Advocates say one way to address the high rate of maternal deaths in the U.S. is to increase support for pregnant people and their families.
One approach is to expand access to trained doulas.
Right now, Medicaid — or government-funded health insurance for low-income people — covers doula services in eight states. Six more are in the process of following this trend, including California.
Marianna Dale, a reporter for KPCC who covers early childhood, says state governments are realizing the economic advantages to providing this type of support.
“Healthy pregnancies are much easier to pay for than ones where there’s a lot of complications,” Dale says.
On the high rates of maternal deaths and how they’re even higher for Black mothers and babies
“For Black mothers, the maternal death rate is more than double the average and nearly three times higher than the rate for white women. And these rates persist across income and education levels.
“We also see similarly high rates of Black infant mortality. And now the good news, but also the thing that is kind of frustrating is that we’ve known about these health disparities for decades. But we also know that the vast majority of these deaths are preventable.”
On the role of a doula
“Doulas are a little different. They’re not medical professionals like an OB-GYN or a midwife is. And one misperception might be that the doula is only something you have if you want to have this kind of crunchy, granola birth experience with no medicine and you’re not in a hospital or something like that. …
“A few examples of support [include] helping you create a birth plan, answering questions you have about pregnancy or medications and then also helping you after the baby is born, helping you with your healing and caring for a newborn. Some doulas might even be certified lactation consultants who can advise with breastfeeding.”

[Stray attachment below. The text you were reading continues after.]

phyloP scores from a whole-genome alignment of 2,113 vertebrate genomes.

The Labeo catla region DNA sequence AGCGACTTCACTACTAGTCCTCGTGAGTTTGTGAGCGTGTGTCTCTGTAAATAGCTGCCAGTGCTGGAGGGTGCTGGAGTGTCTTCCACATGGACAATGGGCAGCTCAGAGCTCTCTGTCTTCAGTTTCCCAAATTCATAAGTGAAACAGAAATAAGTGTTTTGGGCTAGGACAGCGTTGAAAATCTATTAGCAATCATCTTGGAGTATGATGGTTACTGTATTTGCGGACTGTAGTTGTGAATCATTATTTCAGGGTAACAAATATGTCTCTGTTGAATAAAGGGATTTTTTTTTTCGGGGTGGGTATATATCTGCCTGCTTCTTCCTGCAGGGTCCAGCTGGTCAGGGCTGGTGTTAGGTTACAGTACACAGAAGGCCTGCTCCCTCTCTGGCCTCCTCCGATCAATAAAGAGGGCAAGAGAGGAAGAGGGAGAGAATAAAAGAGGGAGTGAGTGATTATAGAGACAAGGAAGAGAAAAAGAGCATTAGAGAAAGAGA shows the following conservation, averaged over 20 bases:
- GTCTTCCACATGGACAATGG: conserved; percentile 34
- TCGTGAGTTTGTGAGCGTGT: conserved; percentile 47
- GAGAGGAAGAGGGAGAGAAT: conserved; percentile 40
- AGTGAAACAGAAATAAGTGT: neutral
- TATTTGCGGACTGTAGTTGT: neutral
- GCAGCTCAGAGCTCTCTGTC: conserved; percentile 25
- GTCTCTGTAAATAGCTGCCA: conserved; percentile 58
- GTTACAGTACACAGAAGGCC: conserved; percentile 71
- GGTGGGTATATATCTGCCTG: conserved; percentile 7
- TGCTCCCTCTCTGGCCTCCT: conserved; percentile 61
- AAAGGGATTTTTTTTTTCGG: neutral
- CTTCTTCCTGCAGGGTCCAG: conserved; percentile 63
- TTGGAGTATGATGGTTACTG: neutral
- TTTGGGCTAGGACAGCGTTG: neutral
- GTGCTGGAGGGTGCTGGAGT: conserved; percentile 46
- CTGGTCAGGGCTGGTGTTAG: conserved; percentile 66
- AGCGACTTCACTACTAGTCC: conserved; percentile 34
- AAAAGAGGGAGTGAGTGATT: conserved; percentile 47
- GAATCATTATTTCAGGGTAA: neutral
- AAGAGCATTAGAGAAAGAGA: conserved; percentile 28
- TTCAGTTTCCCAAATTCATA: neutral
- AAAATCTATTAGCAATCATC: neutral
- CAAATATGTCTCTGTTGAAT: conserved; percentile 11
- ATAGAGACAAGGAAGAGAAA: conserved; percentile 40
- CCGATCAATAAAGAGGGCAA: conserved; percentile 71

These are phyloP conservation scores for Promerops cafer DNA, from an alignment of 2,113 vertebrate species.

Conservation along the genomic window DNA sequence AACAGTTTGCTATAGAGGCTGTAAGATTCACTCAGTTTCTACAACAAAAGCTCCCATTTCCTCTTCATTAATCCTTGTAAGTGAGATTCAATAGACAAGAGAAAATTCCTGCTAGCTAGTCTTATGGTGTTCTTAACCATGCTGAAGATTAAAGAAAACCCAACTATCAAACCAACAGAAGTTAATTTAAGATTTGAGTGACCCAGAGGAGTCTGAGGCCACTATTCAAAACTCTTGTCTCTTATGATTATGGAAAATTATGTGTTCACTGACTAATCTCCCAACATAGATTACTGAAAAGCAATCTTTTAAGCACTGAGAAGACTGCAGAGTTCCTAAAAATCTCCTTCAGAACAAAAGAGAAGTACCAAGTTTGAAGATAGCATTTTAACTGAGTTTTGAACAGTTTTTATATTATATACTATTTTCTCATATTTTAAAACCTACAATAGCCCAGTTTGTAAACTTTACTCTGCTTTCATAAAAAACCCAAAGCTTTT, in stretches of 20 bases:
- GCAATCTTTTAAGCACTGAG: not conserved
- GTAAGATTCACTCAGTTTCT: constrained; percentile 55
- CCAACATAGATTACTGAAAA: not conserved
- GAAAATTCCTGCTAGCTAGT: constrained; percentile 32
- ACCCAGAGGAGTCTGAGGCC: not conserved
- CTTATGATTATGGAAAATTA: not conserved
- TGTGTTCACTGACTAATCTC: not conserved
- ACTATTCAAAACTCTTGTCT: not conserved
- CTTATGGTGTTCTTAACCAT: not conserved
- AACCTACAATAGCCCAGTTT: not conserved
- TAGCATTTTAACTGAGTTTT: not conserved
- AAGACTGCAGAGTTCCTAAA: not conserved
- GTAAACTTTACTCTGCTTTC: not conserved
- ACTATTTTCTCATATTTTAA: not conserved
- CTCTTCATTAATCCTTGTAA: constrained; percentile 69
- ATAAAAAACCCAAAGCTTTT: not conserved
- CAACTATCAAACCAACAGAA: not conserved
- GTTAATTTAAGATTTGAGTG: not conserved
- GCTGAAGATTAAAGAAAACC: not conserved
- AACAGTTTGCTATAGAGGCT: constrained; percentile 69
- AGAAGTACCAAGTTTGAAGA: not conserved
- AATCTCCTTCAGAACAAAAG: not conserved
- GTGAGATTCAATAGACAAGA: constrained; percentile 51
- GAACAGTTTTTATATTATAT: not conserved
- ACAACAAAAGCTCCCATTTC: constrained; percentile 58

On what decades of research show about how doulas impact outcomes
“Well, what we know is that they help a lot. Basically, mothers who work with doulas, they have healthier babies, they have fewer pregnancy complications and they’re more likely to initiate breastfeeding.
“There was a 2016 study that looked specifically at Medicaid funded births and found that women who worked with doulas were less likely to have pre-term or caesarean sections, which is good news not only for the health of the mother, but also that saves a lot of money if you don’t have to have a surgery like a C-section. And even the American College of Obstetricians and Gynecologists, they reviewed a lot of studies and say that the continuous support that doulas provide [is] one of the most effective tools to improve labor and delivery outcomes.”
On the question of whether a doula is needed if a mother has a doctor’s support
“Well, I would encourage people — even if they’re not pregnant — to think about their last doctor’s appointment. How long did you spend with the doctor? 10 minutes? 15 minutes? And in that setting, did you really feel like you had the time and space to get all of your questions answered? For a lot of the moms I’ve talked to, the answer is no. And also, to expect that you would have all your questions all ready to go and you’d get them all done in 10 minutes. That’s not that’s not really how our brains work. And pregnancy is such an amazing and complicated process.”
On how people pay for doulas
“Their rates are several hundred to several thousand dollars because they’re providing hours of continuous support. And this is how they make a living. And … for the most part, people are having to dig deep out of their pocket to pay for it because most private insurers do not pay for doula support.”
On California’s Medicaid doula program
“California’s Medicaid doula program was created by state law in 2021. They spent more than a year kind of setting it up with stakeholders, and they outlined everything from what they’re going to do, to how much they’re going to get paid. And that is critical because in states that already have Medicaid, doula programs like Oregon and Minnesota, some of the reimbursement rates were like $350, $450, and that wasn’t enough for a lot of doulas. And so if you don’t have doulas signing up to be part of the program, then people can’t access their services.
“In California’s program, which started on Jan. 1, doulas are going to get about $1,000 per pregnancy. Now it’s going to be a couple months for the program to kind of get up and running. But at least one insurer told me that they are already working to connect families with doulas.”
On whether the program will include other insurers:
“Here in California … you’ll have to be either qualified for Medicaid because of your income or because of your pregnancy to be able to get your doula paid for. We do have some hopeful examples in other states. Rhode Island is the first state that passed a law that requires not only Medicaid, but private insurers to also pay for doula services.”
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